New school, ferry terminal and Christmas trees among news items in 1969

Eric Bourque
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A contract for the construction of a new regional vocational school in Yarmouth had been awarded to the local firm Kenney Construction. The project was expected to cost $2.285 million and construction was to begin in a couple of weeks, with completion scheduled for December, the Vanguard reported in its March 12, 1969 edition. The school would be able to accommodate 600 students, the paper said.

Mayor Fred Emin had left for Halifax to meet with the trade and industry minister about cleaning up what the paper referred to as an “unsightly mess” near the ferry terminal. The trade and industry department was doing some work at the terminal site to try to address the matter.

Also in the paper:

--People in the tourism industry were expressing concern about the ferry reservation system, saying southwestern Nova Scotia was losing out on tourism because of it.

--A meeting had been held in South Ohio to establish an association of Christmas tree growers in the Yarmouth area.

--In sports, Yarmouth high school basketball player Chuck Smith had broken his own YCMHS single-season scoring record by netting 232 points in 14 games.


There was more political news as the 1974 provincial election campaign continued in Nova Scotia. George Snow, an incumbent MLA and former cabinet minister, and Martin Cottreau had been nominated to run for the Progressive Conservatives in what was then the dual riding of Yarmouth County. (The Liberals had chosen their local candidates the previous week and the New Democrats were about to choose theirs.) Election day was April 2.

Also in the news:

--Fire destroyed a big barn and silo in South Chegoggin. A large number of cattle were removed from the building and taken to the exhibition grounds.

--A sod-turning ceremony had been held in Church Point at the site of what was to be a new gymnasium for College Sainte-Anne.

--Concern about foreign fishing of haddock on Browns Bank was said to be the reason for a meeting of fishermen planned for Yarmouth.


The latest on a major potential land development project in the Town of Yarmouth – the subject of a story in the Vanguard’s March 14, 1979 edition – was that the town had made a proposal to the developers that, if accepted, could pave the way for the development of 200 residential house lots in the town over the next 10 to 15 years. A spokesman for the development group said they would study the proposal and a decision would be reached shortly.

A Nova Scotia Power Corporation official said a recent storm to hit southwestern Nova Scotia had been unprecedented. Upwards of 10,000 customers initially had been without power and it had taken almost a full week to restore service completely, the official said. Extra work crews had been brought in to assist in getting the electricity back on.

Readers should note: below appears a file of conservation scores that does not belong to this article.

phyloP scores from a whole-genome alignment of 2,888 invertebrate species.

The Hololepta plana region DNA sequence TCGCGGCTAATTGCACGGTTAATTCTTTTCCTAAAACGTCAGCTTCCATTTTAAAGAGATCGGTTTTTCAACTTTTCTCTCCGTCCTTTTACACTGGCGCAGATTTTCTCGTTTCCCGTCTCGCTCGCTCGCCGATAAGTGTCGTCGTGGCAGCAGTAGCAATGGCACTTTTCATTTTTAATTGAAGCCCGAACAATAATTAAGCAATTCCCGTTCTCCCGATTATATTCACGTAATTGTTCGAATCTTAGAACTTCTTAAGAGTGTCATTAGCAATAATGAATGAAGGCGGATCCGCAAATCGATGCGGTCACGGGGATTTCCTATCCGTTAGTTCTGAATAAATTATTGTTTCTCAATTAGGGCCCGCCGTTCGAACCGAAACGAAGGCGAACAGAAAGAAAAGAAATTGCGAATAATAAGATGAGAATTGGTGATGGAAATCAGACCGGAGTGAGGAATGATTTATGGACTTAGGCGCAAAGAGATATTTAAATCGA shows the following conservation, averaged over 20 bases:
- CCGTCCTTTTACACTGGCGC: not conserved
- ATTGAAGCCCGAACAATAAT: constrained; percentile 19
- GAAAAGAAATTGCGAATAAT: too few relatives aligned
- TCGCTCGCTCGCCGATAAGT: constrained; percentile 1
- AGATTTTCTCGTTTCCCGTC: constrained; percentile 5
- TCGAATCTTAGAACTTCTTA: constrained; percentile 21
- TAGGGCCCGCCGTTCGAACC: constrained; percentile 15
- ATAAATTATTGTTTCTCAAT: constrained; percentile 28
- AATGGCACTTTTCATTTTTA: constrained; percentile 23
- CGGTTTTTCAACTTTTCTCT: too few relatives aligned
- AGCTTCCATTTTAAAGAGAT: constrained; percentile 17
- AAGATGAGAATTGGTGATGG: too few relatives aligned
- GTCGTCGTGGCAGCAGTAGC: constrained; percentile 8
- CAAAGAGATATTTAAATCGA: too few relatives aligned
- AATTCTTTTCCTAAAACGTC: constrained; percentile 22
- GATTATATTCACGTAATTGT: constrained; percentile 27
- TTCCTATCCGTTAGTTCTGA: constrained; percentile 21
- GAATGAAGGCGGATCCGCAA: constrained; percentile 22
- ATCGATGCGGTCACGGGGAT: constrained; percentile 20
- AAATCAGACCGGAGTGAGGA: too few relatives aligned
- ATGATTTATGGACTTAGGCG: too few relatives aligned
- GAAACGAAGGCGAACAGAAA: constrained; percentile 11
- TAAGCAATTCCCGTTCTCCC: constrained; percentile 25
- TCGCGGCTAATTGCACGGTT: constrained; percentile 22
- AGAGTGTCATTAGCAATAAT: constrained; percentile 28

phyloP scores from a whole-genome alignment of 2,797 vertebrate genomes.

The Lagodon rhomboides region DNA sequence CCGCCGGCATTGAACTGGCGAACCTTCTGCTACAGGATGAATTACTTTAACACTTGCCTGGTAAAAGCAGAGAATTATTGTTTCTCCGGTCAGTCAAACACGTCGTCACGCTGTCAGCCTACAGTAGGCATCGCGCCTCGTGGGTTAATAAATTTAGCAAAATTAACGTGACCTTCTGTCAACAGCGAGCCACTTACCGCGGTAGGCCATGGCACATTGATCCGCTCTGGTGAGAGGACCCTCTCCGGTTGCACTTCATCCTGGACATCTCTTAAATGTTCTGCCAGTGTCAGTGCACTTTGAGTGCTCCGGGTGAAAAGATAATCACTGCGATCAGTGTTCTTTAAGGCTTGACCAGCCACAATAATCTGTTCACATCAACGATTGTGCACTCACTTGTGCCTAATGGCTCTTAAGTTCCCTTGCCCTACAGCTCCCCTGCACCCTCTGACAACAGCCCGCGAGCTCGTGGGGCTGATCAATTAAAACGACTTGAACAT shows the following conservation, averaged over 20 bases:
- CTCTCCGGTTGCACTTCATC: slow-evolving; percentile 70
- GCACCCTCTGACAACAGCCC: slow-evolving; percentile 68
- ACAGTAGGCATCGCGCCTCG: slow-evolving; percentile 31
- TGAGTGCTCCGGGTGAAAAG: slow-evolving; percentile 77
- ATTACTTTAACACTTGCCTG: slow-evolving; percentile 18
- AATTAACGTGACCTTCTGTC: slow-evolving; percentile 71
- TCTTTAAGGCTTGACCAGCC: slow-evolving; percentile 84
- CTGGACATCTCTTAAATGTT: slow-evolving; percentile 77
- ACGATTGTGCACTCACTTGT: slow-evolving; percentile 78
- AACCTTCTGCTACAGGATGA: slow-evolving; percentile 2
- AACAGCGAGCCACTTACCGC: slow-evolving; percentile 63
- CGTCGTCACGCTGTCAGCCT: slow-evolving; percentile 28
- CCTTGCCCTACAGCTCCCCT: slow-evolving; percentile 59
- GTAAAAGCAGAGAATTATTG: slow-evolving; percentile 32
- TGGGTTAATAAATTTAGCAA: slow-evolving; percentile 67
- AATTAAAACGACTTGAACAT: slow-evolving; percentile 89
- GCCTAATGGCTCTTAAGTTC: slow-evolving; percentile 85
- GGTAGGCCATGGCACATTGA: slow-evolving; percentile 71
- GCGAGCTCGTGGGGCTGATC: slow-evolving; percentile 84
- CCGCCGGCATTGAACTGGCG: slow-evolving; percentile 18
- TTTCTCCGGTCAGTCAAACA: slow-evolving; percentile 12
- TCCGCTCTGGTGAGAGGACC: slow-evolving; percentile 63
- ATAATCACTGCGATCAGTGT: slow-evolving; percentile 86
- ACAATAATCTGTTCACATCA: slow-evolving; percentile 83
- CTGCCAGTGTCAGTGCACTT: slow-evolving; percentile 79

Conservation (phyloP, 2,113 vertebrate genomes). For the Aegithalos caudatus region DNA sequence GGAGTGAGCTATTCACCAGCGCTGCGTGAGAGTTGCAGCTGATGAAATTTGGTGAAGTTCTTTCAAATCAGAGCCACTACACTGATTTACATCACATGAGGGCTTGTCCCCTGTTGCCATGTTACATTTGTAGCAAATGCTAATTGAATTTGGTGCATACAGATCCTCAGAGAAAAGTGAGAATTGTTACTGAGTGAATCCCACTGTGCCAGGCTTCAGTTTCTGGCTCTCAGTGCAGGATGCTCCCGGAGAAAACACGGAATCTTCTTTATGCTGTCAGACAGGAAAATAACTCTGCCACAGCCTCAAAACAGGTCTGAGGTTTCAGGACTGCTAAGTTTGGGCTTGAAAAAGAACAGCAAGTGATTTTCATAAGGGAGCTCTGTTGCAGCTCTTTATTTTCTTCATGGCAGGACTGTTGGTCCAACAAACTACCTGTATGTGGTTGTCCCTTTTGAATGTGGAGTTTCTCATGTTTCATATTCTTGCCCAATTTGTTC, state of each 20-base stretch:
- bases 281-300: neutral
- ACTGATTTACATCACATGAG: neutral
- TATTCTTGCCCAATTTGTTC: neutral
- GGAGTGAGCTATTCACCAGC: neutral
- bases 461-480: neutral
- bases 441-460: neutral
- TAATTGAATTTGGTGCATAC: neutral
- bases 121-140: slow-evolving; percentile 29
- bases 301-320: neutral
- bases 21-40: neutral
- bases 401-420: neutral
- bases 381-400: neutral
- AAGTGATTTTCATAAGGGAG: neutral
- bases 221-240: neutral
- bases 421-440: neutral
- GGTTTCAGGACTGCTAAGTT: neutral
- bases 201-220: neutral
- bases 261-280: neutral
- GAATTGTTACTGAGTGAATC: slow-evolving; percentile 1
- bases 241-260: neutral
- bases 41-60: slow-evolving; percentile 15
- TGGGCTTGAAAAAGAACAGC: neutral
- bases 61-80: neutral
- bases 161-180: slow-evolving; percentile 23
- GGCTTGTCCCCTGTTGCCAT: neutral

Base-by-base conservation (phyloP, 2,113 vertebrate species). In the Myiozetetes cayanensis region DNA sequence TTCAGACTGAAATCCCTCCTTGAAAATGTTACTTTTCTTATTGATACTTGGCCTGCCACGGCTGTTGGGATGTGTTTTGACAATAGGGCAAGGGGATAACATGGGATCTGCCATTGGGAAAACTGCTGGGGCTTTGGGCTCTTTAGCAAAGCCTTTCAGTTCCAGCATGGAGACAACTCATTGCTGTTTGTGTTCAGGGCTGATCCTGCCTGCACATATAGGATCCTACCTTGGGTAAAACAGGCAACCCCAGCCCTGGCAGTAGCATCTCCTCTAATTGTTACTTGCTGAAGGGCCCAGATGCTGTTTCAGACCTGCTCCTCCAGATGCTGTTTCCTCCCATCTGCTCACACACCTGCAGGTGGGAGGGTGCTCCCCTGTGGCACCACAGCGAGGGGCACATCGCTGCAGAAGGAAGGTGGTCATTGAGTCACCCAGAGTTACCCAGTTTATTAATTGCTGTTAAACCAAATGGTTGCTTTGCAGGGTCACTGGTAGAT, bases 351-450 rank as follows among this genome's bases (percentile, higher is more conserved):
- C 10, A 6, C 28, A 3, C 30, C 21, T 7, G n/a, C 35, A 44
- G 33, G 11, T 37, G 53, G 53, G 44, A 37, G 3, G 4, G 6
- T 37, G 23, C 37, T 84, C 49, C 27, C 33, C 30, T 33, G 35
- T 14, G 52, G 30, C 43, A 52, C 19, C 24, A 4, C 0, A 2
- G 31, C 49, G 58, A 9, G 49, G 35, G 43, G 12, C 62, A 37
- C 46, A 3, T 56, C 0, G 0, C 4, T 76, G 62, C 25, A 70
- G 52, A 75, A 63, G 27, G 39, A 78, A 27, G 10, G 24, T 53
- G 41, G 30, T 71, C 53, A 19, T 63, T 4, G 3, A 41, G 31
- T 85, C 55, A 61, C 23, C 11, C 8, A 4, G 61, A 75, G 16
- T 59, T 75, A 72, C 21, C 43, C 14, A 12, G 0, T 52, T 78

The Municipality of Yarmouth was marking the 100th anniversary of its incorporation in 1979 and a number of events were planned to help the municipality celebrate, including a  “community day” that was to be held in June at the recently opened Maple Grove school in Hebron.


Rio Algom had awarded the first contract for construction-related work at the East Kemptville site where it would be developing a tin mine. The contract – worth about $750,000 and awarded to Piermac Construction Atlantic Limited – was for site clearing and grubbing. Actual construction of the mine was expected to start in late spring, the Vanguard reported in its March 14, 1984 edition.

Workers at the Dominion Textile plant – Yarmouth’s largest industrial employer – went on strike. Wages and length of contract were said to be the main issues.

The Yarmouth town and municipality had lowered their tax rates, as had the Municipality of Clare. Argyle had yet to set its rates but was expected to in the next week or so.


A new historical group – the Argyle Municipality Historical and Genealogical Society – had been incorporated and was looking to hold its first public meeting in June, with a membership drive to be held before that inaugural session, the Vanguard reported in its March 14, 1989 edition.

The National Transportation Agency was planning to hold a public hearing in Bridgetown on the economic viability of the Kentville-to-Yarmouth portion of the Dominion Atlantic Railway. (Canadian Pacific had applied to abandon this section of the rail line.)

Also in the paper:

--The Yarmouth Area Industrial Commission wanted its incubator mall designated a free zone, a move that would expand the variety of potential mall occupants.

--The old Yarmouth Herald building on Jenkins Street had been demolished.


Organizations: Vanguard, Kenney Construction, Progressive Conservatives Church Point Sainte-Anne Browns Bank Nova Scotia Power Corporation Maple Grove school Rio Algom Piermac Construction Atlantic Dominion Textile Argyle Municipality Historical and Genealogical Society National Transportation Agency Dominion Atlantic Railway Canadian Pacific Yarmouth Area Industrial Commission Yarmouth Herald

Geographic location: Yarmouth County, Halifax, South Ohio Nova Scotia South Chegoggin Hebron East Kemptville Clare Bridgetown Kentville Jenkins Street

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